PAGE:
One thing I didn’t emphasize during the sermon is that each individual Christian needs to be balanced in each of these areas, too. If we are healthy and well-balanced as believers in Jesus Christ, then the church will be, too.

May God be pleased to bless us and give us that kind of balance and health. May He have His fingerprints all over our church, just like he did in Acts 2!

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Andree Seu has written another excellent, thought-provoking article. She seems to do that on a regular basis. In “The Active Heart” (Aug. 23/30 – WORLD), she writes:

“Fight the good fight of the faith” (1 Timothy 6:12) has always struck me as a good slogan or political rallying song. I had no idea what it meant. Now I see that it has nothing external about it at all. You will never see someone “fight the good fight of the faith.” It all happened when you weren’t there, alone on a country walk, just between him and the Lord. That’s where the blood and sweat and the dying occurred. By the time you spotted the fellow out in public – in the visible battlefield, or at a PTO meeting, or pushing away some lucrative job offer, or not leaving his wife – the heavy lifting was already done. One often detects a certain peace in the presence of such people.

A couple of paragraphs down, she writes:

And the corollary is that there is no Christian life except the moment-by-moment kind – more pointedly, the moment-by-moment choice to believe God. The Christian life is not lived on the level of doctrine, or our various observances, or our political action, though all these are required. And what that moment-by-moment faith in God looks like a brawl. If there is no constant battle, there is probably no authentic life. The battle can be joyful, but it is a battle. And it comes with a promise:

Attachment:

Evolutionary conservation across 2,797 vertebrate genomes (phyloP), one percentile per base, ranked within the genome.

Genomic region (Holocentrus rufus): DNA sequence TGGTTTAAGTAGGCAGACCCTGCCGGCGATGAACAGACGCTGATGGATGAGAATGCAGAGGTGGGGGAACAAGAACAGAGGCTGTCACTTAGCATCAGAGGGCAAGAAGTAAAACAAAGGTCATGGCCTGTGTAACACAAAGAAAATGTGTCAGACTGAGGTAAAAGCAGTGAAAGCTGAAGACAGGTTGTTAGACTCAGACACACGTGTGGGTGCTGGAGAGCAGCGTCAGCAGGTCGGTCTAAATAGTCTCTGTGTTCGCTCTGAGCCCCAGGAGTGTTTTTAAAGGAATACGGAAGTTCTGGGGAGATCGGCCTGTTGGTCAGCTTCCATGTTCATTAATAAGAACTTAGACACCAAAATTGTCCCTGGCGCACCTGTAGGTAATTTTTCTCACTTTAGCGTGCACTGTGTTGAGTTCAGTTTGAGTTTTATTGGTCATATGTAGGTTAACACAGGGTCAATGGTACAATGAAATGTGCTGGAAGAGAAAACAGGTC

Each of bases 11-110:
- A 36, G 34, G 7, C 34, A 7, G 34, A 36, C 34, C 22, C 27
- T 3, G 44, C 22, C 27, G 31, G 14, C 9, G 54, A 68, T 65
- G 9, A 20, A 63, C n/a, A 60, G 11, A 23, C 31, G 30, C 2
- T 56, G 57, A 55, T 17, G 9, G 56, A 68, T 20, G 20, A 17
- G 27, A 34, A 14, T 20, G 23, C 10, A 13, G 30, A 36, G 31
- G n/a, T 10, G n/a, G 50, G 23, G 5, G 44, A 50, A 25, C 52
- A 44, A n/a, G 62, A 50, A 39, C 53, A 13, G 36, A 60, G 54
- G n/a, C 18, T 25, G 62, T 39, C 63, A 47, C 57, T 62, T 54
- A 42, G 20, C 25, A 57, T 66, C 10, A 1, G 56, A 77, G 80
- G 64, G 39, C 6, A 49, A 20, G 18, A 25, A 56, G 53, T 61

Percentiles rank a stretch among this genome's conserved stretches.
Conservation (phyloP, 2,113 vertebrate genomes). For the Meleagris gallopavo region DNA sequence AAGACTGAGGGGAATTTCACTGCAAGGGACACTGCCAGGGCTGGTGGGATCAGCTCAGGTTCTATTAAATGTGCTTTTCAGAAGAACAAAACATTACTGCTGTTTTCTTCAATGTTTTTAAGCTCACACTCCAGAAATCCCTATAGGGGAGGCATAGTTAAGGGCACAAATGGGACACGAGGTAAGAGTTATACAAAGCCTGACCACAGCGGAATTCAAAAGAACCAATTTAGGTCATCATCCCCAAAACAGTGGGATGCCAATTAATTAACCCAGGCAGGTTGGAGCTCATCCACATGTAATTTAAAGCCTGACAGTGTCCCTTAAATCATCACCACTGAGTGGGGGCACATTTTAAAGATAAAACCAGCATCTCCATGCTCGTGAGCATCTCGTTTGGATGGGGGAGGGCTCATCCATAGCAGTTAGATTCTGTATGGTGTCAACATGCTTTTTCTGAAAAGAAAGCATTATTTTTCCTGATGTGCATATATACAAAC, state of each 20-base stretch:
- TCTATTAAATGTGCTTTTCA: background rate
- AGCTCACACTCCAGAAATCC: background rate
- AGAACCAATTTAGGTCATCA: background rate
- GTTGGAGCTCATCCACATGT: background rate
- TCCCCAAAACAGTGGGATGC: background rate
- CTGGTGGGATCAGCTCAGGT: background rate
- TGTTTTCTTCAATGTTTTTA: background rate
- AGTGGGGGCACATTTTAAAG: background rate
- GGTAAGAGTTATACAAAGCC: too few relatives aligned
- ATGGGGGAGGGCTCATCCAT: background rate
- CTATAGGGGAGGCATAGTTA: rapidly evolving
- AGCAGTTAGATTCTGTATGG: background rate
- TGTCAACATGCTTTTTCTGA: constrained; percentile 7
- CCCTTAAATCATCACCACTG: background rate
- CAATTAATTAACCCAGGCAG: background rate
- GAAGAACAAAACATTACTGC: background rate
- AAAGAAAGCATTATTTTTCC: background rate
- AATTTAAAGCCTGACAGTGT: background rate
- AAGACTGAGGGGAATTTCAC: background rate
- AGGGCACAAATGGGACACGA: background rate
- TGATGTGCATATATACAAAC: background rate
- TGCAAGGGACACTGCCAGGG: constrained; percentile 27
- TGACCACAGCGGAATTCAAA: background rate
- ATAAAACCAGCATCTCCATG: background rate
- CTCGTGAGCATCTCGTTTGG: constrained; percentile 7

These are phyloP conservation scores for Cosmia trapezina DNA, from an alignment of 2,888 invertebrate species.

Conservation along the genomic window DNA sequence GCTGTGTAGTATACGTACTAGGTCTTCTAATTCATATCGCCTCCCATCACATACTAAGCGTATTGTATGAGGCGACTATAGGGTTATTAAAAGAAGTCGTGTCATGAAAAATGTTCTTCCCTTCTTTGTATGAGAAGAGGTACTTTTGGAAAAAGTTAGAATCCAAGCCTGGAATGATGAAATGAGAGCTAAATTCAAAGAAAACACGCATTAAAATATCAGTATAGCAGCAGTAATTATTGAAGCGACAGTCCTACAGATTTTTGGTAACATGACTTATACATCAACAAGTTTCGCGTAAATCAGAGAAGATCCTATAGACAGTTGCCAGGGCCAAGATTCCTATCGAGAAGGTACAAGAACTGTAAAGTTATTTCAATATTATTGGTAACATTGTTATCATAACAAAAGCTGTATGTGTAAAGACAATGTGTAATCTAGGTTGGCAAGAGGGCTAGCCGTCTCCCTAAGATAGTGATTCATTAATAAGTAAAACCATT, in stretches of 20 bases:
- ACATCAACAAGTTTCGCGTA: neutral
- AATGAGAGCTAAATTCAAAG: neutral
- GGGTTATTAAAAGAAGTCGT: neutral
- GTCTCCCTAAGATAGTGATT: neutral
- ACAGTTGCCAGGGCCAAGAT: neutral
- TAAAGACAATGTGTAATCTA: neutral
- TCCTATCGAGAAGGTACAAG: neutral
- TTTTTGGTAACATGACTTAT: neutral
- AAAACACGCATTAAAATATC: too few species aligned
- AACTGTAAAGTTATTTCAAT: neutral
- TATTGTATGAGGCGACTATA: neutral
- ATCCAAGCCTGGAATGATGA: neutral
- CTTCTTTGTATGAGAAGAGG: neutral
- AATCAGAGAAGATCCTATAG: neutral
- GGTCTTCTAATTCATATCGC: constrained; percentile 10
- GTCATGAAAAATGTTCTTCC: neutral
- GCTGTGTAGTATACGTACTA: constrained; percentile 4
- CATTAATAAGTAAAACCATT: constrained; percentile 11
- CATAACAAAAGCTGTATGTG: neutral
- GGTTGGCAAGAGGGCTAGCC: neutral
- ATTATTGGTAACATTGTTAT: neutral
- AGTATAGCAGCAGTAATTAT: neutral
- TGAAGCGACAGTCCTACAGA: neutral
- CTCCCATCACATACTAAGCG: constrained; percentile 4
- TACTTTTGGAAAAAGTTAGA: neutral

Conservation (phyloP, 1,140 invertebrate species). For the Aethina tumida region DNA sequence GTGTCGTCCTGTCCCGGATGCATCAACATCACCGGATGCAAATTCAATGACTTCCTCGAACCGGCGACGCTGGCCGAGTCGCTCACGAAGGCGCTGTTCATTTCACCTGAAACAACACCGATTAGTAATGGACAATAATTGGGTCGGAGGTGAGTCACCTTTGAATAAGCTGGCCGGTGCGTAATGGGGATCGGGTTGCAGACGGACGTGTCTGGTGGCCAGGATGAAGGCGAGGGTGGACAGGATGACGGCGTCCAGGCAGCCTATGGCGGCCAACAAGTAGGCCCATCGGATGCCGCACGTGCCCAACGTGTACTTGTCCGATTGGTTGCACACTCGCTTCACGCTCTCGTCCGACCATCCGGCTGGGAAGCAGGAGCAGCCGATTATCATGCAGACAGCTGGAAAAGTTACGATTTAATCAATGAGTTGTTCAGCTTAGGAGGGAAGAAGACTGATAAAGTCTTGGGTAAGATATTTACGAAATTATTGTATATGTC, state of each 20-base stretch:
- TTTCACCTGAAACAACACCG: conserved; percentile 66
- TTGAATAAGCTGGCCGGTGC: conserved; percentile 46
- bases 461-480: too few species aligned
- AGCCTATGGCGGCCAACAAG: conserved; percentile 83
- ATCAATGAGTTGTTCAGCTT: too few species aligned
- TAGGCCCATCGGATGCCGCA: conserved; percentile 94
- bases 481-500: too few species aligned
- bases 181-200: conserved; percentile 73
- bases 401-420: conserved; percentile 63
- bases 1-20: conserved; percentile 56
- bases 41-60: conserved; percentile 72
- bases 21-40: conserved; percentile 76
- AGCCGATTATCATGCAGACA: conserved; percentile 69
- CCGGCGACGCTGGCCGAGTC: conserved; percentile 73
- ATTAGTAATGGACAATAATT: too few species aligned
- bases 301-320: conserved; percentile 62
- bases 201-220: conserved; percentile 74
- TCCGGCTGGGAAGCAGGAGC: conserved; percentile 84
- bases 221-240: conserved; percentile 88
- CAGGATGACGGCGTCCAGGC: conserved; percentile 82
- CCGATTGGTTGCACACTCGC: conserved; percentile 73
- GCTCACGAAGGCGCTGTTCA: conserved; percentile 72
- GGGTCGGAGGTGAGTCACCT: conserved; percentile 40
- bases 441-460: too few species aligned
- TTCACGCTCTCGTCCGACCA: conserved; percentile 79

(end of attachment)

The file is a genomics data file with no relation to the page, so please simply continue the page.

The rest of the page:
“Blessed is the man who remains steadfast under trial, for when he has stood the test he will receive the crown of life, which God has promised to those who love Him” (James 1:12).

I got an illustration of this as I was driving home one day last week. As I was trying to change lanes on one of the freeways I travel (until we move, that is!), a certain car (or to be more specific, the driver of the car) wouldn’t let me or anyone else into his lane. My first thought was, “Just wait until he wants to change lanes! If he’s next to me, I’m not going to let him.”

It was at that point that the battle of the mind kicked in. My attitude was certainly wrong and not Christlike at all. I had to change my mind to something along the lines of, “If he wants into my lane and I’m next to him, I’ll let him in. I need to treat him the way I want to be treated. I need to show some grace.” Just one small example of what Seu was writing about. Moment-by-moment faith really is a brawl, but it’s the brawl God had called us to.